Right about now, I should be chilling in a hot pot in the land of ice and snow for the annual Iceland Airwaves music festival, which I’ve been covering for nearly a decade. The coronavirus pandemic has put a hold on pretty much everything entertainment-wise though, and it’s become impossible to draw large groups of people in person from all over the world.
However, Iceland Airwaves is doing something no other musical fest scheduled for 2020 has done thus far, by going virtual with the country’s foremost musicians banding together for “Live from Reykjavík,” a new, streaming festival taking place Friday, Nov. 13 and Saturday Nov. 14. It’s been put together to by the team behind Iceland Airwaves, who routinely do a solid job.
“We wanted to find a way to shine a spotlight on the vast talent of the music scene here in Iceland, as well as support the larger industry and show some innovation,” says festival director Ísleifur Þórhallsson in a statement. “To have all these artists in Iceland at the same time is a ‘lighting strikes once’ moment, and we wanted to seize it with both hands.”
The incredible assembly of local artists collected for the ambitious online event makes it one of the biggest ever celebrations of Icelandic talent for the world to see, and the first major livestream event from the world’s most Northerly capital. The lineup reflects the creativity, dynamism and diversity in Iceland’s music scene, with confirmed performers including Of Monsters and Men, Ólafur Arnalds, Ásgeir, Daði Freyr, Júníus Meyvant and more.
“Live from Reykjavík” features both internationally established acts and artists on the rise. Riding high on another success with their new single “Visitor,” Of Monsters and Men will perform a set in one of the most intimate venues they’ve played for many years. Ólafur Arnalds will play a special show in support of his forthcoming album ‘some kind of piece.’ Ásgeir, one Iceland’s best loved singer songwriters, will visit music from his latest LP, ‘Bury the Moon,’ right back to his debut ‘In The Silence.’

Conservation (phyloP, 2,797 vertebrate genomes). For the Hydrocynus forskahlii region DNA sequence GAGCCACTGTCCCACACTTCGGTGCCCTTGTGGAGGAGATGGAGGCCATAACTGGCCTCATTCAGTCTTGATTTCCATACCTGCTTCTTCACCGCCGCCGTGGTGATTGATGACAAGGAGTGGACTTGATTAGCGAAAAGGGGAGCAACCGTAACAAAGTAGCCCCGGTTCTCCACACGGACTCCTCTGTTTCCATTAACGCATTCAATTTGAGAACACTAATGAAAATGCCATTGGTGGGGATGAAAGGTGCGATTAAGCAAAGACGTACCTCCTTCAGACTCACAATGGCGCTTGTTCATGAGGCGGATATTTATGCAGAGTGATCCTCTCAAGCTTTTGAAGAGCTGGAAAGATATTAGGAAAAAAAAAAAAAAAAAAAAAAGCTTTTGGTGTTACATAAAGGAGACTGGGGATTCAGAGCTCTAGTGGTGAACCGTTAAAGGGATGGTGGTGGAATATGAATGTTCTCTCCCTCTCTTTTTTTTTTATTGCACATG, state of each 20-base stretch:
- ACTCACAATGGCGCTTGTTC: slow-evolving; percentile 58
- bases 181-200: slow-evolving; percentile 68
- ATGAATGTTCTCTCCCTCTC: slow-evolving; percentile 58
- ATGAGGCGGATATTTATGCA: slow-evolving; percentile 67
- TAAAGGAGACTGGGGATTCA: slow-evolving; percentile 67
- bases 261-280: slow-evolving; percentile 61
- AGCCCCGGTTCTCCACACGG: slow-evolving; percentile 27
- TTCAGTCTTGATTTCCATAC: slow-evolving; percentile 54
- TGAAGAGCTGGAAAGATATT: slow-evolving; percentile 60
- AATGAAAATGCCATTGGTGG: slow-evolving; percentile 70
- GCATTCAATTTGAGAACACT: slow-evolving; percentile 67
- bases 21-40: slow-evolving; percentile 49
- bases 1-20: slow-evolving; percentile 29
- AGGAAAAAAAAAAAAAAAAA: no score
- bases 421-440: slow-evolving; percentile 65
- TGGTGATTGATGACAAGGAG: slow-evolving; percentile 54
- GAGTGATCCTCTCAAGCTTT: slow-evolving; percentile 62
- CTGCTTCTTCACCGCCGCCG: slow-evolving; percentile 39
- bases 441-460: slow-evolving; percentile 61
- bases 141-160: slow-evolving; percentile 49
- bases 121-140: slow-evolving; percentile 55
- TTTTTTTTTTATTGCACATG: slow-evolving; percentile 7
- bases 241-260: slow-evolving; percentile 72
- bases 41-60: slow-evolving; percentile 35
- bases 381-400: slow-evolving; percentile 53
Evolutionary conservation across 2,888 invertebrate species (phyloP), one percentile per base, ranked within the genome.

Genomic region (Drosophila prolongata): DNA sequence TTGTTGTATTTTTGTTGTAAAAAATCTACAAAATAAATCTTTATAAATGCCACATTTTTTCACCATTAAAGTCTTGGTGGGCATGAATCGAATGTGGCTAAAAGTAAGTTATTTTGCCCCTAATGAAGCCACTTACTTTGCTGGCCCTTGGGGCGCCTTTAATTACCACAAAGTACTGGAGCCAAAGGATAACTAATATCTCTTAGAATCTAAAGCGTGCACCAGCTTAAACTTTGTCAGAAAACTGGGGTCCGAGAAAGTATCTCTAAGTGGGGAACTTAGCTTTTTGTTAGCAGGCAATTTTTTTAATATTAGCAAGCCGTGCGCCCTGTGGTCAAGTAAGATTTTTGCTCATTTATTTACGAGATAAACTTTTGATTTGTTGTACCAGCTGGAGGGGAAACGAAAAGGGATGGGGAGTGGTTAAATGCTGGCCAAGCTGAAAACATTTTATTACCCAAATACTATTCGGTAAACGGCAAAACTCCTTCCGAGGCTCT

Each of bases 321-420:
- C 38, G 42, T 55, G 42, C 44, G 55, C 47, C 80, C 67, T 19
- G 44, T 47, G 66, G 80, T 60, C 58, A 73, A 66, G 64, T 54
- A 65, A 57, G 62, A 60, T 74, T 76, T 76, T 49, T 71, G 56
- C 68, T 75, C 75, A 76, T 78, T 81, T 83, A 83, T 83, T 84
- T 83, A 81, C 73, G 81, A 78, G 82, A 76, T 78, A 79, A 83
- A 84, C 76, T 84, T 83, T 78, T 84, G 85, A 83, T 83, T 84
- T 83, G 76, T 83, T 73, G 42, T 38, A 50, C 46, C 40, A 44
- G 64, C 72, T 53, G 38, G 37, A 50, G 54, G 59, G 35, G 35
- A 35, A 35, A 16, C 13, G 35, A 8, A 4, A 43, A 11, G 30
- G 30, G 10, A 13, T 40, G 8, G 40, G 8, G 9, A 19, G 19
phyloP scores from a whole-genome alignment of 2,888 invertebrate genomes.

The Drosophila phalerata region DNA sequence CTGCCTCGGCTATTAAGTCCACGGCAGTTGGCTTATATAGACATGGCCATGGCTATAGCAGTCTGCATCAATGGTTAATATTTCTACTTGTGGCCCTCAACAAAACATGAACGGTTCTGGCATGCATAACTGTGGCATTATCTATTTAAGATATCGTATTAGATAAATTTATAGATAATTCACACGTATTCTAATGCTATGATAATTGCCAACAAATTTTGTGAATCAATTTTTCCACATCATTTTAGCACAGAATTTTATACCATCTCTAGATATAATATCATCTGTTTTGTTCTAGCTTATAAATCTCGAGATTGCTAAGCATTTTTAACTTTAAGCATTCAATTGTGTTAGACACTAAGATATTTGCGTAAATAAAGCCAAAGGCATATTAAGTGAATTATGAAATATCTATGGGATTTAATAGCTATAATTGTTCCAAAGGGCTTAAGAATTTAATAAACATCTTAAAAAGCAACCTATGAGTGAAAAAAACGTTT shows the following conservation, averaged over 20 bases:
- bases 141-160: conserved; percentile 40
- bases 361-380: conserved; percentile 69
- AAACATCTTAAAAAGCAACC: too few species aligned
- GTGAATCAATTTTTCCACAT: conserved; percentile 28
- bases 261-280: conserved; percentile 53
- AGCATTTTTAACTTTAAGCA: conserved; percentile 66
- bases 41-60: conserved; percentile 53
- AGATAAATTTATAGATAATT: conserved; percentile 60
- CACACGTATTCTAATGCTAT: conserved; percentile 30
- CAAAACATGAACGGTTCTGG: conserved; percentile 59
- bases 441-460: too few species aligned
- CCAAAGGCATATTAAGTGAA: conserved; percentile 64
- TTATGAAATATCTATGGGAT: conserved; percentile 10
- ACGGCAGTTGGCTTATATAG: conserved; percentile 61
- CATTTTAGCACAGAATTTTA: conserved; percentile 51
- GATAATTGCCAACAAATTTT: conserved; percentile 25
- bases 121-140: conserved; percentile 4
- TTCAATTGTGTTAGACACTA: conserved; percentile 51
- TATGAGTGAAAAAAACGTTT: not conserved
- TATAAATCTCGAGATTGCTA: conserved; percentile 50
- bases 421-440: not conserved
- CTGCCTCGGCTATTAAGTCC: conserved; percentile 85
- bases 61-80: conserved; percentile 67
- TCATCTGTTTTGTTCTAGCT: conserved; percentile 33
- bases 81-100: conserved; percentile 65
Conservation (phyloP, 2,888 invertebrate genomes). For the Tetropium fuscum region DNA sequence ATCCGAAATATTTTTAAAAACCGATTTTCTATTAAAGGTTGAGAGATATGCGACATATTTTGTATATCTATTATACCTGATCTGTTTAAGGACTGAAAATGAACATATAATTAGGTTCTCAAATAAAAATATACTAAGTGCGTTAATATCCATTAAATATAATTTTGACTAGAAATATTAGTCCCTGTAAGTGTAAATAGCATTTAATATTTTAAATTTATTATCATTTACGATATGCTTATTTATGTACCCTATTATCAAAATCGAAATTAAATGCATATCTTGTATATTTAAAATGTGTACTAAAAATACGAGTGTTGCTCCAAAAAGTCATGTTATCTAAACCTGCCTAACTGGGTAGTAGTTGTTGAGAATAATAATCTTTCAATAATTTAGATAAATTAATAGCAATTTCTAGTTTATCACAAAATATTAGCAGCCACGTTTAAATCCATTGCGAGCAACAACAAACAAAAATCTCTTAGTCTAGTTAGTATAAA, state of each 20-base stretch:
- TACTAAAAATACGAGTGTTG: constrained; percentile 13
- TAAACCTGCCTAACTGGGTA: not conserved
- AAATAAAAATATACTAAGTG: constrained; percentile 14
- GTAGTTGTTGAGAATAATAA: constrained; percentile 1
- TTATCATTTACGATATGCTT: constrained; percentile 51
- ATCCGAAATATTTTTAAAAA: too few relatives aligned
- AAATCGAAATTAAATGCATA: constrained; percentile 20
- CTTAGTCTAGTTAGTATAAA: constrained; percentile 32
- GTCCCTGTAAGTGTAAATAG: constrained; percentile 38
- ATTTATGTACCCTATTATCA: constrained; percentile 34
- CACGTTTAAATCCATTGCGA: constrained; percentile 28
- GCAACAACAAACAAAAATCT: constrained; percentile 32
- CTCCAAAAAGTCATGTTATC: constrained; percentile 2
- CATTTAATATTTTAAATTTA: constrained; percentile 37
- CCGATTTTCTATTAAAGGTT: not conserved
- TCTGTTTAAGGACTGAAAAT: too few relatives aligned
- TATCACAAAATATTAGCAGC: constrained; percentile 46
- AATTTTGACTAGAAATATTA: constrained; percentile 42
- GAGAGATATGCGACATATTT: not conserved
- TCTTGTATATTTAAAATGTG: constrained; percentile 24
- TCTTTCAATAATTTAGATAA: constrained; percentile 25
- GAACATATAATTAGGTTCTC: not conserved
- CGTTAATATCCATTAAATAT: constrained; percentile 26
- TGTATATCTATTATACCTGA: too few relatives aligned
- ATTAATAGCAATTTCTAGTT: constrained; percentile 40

Elsewhere, Daði Freyr will present a new live show including this year’s global viral smash “Think About Things” – over 50,000,000 streams and counting – alongside techno provocateurs Hatari, who caught the world’s imagination at Eurovision 2018, and are the subject of a new feature film ‘A Song Called Hate.’ Icelandic troubadours Júníus Meyvant and Mugison will take the moment to perform some of their most loved tracks alongside premiering new material.
Other acts set to appear include the sax and synth heavy tracks of dream-pop trio Vök, chamber pop group Hjaltalín, the brightest new faces of the Icelandic pop scene Bríet, Auður and GDRN, darkwave breakthrough band Kælan Mikla, longstanding Iceland Airwaves Alumni MAMMÚT and upcoming rap artist Cell7.
Performances will be captured across iconic Airwaves venues such as Iðnó, Gamla Bío, Art Museum Reykjavík and more. To celebrate this unique moment around the world, the performances will stream here on the East Coast beginning at 7:30pm each night via the livestream app DICE, which can be accessed here.
Ticket options include a two-day pass for both days for $50, a one-day pass for either day at $40 or standalone shows for Ásgeir, Ólafur Arnalds, Daði Freyr at $20 each. Despite the current dread associated with Covid-19, “Live from Reykjavík” is a fantastic opportunity to take your mind off the goings on in the world – at least for a little bit – and to be introduced to a wide array of music from another land.
A version of this article appeared in last week’s print edition of The Daily Times in my weekly Rock Music Menu column under the title “Visit Iceland – virtually – for ‘Live from Reykjavík’ music fest.”
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